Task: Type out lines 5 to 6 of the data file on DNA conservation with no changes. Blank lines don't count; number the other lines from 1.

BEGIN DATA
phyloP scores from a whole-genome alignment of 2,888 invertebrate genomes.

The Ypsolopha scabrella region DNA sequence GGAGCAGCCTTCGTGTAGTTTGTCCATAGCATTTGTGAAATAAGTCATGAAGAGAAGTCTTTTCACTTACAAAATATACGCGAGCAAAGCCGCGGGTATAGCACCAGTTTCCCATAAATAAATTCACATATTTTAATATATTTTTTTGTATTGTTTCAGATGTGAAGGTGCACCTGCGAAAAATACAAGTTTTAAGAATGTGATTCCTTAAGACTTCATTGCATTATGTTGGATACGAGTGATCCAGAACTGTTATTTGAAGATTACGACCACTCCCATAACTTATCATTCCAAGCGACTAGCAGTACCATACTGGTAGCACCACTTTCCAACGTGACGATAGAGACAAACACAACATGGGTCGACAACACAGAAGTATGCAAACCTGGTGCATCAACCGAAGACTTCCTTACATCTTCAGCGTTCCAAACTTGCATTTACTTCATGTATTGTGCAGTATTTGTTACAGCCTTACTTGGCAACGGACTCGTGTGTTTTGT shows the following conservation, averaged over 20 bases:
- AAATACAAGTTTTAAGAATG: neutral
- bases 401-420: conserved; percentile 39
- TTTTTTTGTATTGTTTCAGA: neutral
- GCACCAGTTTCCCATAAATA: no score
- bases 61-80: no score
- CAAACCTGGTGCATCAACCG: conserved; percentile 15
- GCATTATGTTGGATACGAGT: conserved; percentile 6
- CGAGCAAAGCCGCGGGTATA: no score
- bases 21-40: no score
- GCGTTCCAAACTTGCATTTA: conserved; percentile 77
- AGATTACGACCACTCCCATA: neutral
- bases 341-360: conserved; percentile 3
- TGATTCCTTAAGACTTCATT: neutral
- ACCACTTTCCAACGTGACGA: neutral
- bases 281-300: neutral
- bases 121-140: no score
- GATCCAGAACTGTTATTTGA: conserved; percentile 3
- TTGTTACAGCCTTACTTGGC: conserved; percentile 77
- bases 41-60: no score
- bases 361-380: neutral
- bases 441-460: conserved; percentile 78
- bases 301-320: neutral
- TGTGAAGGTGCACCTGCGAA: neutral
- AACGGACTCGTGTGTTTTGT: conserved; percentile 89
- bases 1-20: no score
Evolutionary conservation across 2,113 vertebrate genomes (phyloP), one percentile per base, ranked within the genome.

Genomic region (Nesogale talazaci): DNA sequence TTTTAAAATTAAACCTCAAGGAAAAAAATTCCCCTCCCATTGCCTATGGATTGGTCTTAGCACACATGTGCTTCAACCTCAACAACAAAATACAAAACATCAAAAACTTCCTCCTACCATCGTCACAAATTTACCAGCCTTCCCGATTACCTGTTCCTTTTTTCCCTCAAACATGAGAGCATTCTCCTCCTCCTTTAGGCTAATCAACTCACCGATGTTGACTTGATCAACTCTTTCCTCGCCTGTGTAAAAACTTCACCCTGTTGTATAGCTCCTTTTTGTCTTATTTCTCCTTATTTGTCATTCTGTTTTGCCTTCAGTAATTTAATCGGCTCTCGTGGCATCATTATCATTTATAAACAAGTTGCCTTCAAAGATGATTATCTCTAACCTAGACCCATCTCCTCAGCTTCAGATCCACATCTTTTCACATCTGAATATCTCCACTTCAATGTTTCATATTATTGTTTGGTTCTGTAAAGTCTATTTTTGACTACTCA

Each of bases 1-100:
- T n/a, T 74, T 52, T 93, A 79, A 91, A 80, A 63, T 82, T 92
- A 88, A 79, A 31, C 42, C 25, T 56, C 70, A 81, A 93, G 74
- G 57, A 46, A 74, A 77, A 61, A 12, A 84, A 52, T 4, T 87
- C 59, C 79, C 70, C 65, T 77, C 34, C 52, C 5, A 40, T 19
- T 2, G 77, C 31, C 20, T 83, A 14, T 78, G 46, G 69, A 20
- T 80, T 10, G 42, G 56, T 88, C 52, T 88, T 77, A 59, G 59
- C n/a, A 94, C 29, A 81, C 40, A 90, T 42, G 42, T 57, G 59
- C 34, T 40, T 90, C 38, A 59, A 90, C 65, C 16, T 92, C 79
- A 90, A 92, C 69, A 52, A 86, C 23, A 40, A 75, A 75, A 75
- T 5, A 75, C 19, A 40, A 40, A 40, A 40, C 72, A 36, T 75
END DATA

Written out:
- TTTTTTTGTATTGTTTCAGA: neutral
- GCACCAGTTTCCCATAAATA: no score